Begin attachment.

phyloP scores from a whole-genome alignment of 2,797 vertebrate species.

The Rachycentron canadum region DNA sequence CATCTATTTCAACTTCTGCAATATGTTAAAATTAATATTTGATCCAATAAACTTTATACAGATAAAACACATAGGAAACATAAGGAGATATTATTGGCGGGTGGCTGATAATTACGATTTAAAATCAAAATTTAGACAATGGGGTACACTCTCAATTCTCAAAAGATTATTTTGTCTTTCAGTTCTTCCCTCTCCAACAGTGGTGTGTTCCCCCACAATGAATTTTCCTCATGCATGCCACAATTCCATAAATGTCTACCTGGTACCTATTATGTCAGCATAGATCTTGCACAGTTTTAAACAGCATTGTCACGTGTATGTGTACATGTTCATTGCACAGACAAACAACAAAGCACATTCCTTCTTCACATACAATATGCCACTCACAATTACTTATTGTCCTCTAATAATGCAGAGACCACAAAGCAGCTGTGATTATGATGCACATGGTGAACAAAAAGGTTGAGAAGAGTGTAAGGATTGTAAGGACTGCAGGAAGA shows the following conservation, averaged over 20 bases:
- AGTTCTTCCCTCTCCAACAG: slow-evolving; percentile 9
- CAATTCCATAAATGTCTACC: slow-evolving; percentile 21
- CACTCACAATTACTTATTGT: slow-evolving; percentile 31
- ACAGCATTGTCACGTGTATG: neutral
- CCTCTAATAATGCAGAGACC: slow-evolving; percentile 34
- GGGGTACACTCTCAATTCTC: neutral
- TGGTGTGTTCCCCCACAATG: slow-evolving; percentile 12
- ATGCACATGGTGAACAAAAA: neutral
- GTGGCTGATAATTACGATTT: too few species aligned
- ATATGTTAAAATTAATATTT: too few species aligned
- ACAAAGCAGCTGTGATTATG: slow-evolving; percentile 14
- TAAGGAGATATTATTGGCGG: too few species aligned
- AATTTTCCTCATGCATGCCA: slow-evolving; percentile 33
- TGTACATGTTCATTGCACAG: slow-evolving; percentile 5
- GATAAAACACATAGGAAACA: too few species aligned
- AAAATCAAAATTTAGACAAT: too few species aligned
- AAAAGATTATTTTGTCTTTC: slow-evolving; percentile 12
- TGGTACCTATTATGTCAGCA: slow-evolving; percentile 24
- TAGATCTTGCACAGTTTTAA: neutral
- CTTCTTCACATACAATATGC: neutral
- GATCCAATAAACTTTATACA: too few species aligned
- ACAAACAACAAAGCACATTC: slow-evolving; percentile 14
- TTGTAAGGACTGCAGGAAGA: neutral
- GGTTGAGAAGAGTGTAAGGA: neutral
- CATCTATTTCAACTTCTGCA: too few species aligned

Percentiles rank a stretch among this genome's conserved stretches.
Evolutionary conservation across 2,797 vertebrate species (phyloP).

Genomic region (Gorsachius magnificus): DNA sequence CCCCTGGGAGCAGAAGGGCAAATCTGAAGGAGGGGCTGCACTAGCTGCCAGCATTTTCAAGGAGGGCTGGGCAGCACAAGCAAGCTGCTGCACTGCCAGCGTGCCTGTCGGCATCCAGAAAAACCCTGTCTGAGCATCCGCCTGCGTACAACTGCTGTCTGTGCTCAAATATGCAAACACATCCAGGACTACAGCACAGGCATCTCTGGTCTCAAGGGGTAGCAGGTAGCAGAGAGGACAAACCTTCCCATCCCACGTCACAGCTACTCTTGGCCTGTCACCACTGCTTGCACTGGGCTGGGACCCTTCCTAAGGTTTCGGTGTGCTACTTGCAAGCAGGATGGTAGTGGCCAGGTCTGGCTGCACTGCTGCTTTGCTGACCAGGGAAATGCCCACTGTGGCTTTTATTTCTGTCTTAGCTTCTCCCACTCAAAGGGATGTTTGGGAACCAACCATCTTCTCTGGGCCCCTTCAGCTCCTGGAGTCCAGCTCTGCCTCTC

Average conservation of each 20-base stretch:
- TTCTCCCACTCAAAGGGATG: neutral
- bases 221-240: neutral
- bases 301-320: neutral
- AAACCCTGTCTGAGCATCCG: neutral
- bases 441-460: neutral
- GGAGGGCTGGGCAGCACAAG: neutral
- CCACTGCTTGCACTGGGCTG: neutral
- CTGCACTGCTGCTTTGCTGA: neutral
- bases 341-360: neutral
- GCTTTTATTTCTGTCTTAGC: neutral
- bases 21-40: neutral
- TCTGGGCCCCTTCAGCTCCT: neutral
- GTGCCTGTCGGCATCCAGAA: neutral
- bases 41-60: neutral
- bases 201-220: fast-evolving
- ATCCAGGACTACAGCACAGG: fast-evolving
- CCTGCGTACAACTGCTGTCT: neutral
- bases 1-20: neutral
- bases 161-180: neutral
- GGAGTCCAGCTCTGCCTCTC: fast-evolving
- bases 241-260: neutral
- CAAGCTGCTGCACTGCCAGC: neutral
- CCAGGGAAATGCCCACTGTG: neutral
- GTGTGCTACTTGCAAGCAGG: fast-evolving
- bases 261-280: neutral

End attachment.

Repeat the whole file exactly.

phyloP scores from a whole-genome alignment of 2,797 vertebrate species.

The Rachycentron canadum region DNA sequence CATCTATTTCAACTTCTGCAATATGTTAAAATTAATATTTGATCCAATAAACTTTATACAGATAAAACACATAGGAAACATAAGGAGATATTATTGGCGGGTGGCTGATAATTACGATTTAAAATCAAAATTTAGACAATGGGGTACACTCTCAATTCTCAAAAGATTATTTTGTCTTTCAGTTCTTCCCTCTCCAACAGTGGTGTGTTCCCCCACAATGAATTTTCCTCATGCATGCCACAATTCCATAAATGTCTACCTGGTACCTATTATGTCAGCATAGATCTTGCACAGTTTTAAACAGCATTGTCACGTGTATGTGTACATGTTCATTGCACAGACAAACAACAAAGCACATTCCTTCTTCACATACAATATGCCACTCACAATTACTTATTGTCCTCTAATAATGCAGAGACCACAAAGCAGCTGTGATTATGATGCACATGGTGAACAAAAAGGTTGAGAAGAGTGTAAGGATTGTAAGGACTGCAGGAAGA shows the following conservation, averaged over 20 bases:
- AGTTCTTCCCTCTCCAACAG: slow-evolving; percentile 9
- CAATTCCATAAATGTCTACC: slow-evolving; percentile 21
- CACTCACAATTACTTATTGT: slow-evolving; percentile 31
- ACAGCATTGTCACGTGTATG: neutral
- CCTCTAATAATGCAGAGACC: slow-evolving; percentile 34
- GGGGTACACTCTCAATTCTC: neutral
- TGGTGTGTTCCCCCACAATG: slow-evolving; percentile 12
- ATGCACATGGTGAACAAAAA: neutral
- GTGGCTGATAATTACGATTT: too few species aligned
- ATATGTTAAAATTAATATTT: too few species aligned
- ACAAAGCAGCTGTGATTATG: slow-evolving; percentile 14
- TAAGGAGATATTATTGGCGG: too few species aligned
- AATTTTCCTCATGCATGCCA: slow-evolving; percentile 33
- TGTACATGTTCATTGCACAG: slow-evolving; percentile 5
- GATAAAACACATAGGAAACA: too few species aligned
- AAAATCAAAATTTAGACAAT: too few species aligned
- AAAAGATTATTTTGTCTTTC: slow-evolving; percentile 12
- TGGTACCTATTATGTCAGCA: slow-evolving; percentile 24
- TAGATCTTGCACAGTTTTAA: neutral
- CTTCTTCACATACAATATGC: neutral
- GATCCAATAAACTTTATACA: too few species aligned
- ACAAACAACAAAGCACATTC: slow-evolving; percentile 14
- TTGTAAGGACTGCAGGAAGA: neutral
- GGTTGAGAAGAGTGTAAGGA: neutral
- CATCTATTTCAACTTCTGCA: too few species aligned

Percentiles rank a stretch among this genome's conserved stretches.
Evolutionary conservation across 2,797 vertebrate species (phyloP).

Genomic region (Gorsachius magnificus): DNA sequence CCCCTGGGAGCAGAAGGGCAAATCTGAAGGAGGGGCTGCACTAGCTGCCAGCATTTTCAAGGAGGGCTGGGCAGCACAAGCAAGCTGCTGCACTGCCAGCGTGCCTGTCGGCATCCAGAAAAACCCTGTCTGAGCATCCGCCTGCGTACAACTGCTGTCTGTGCTCAAATATGCAAACACATCCAGGACTACAGCACAGGCATCTCTGGTCTCAAGGGGTAGCAGGTAGCAGAGAGGACAAACCTTCCCATCCCACGTCACAGCTACTCTTGGCCTGTCACCACTGCTTGCACTGGGCTGGGACCCTTCCTAAGGTTTCGGTGTGCTACTTGCAAGCAGGATGGTAGTGGCCAGGTCTGGCTGCACTGCTGCTTTGCTGACCAGGGAAATGCCCACTGTGGCTTTTATTTCTGTCTTAGCTTCTCCCACTCAAAGGGATGTTTGGGAACCAACCATCTTCTCTGGGCCCCTTCAGCTCCTGGAGTCCAGCTCTGCCTCTC

Average conservation of each 20-base stretch:
- TTCTCCCACTCAAAGGGATG: neutral
- bases 221-240: neutral
- bases 301-320: neutral
- AAACCCTGTCTGAGCATCCG: neutral
- bases 441-460: neutral
- GGAGGGCTGGGCAGCACAAG: neutral
- CCACTGCTTGCACTGGGCTG: neutral
- CTGCACTGCTGCTTTGCTGA: neutral
- bases 341-360: neutral
- GCTTTTATTTCTGTCTTAGC: neutral
- bases 21-40: neutral
- TCTGGGCCCCTTCAGCTCCT: neutral
- GTGCCTGTCGGCATCCAGAA: neutral
- bases 41-60: neutral
- bases 201-220: fast-evolving
- ATCCAGGACTACAGCACAGG: fast-evolving
- CCTGCGTACAACTGCTGTCT: neutral
- bases 1-20: neutral
- bases 161-180: neutral
- GGAGTCCAGCTCTGCCTCTC: fast-evolving
- bases 241-260: neutral
- CAAGCTGCTGCACTGCCAGC: neutral
- CCAGGGAAATGCCCACTGTG: neutral
- GTGTGCTACTTGCAAGCAGG: fast-evolving
- bases 261-280: neutral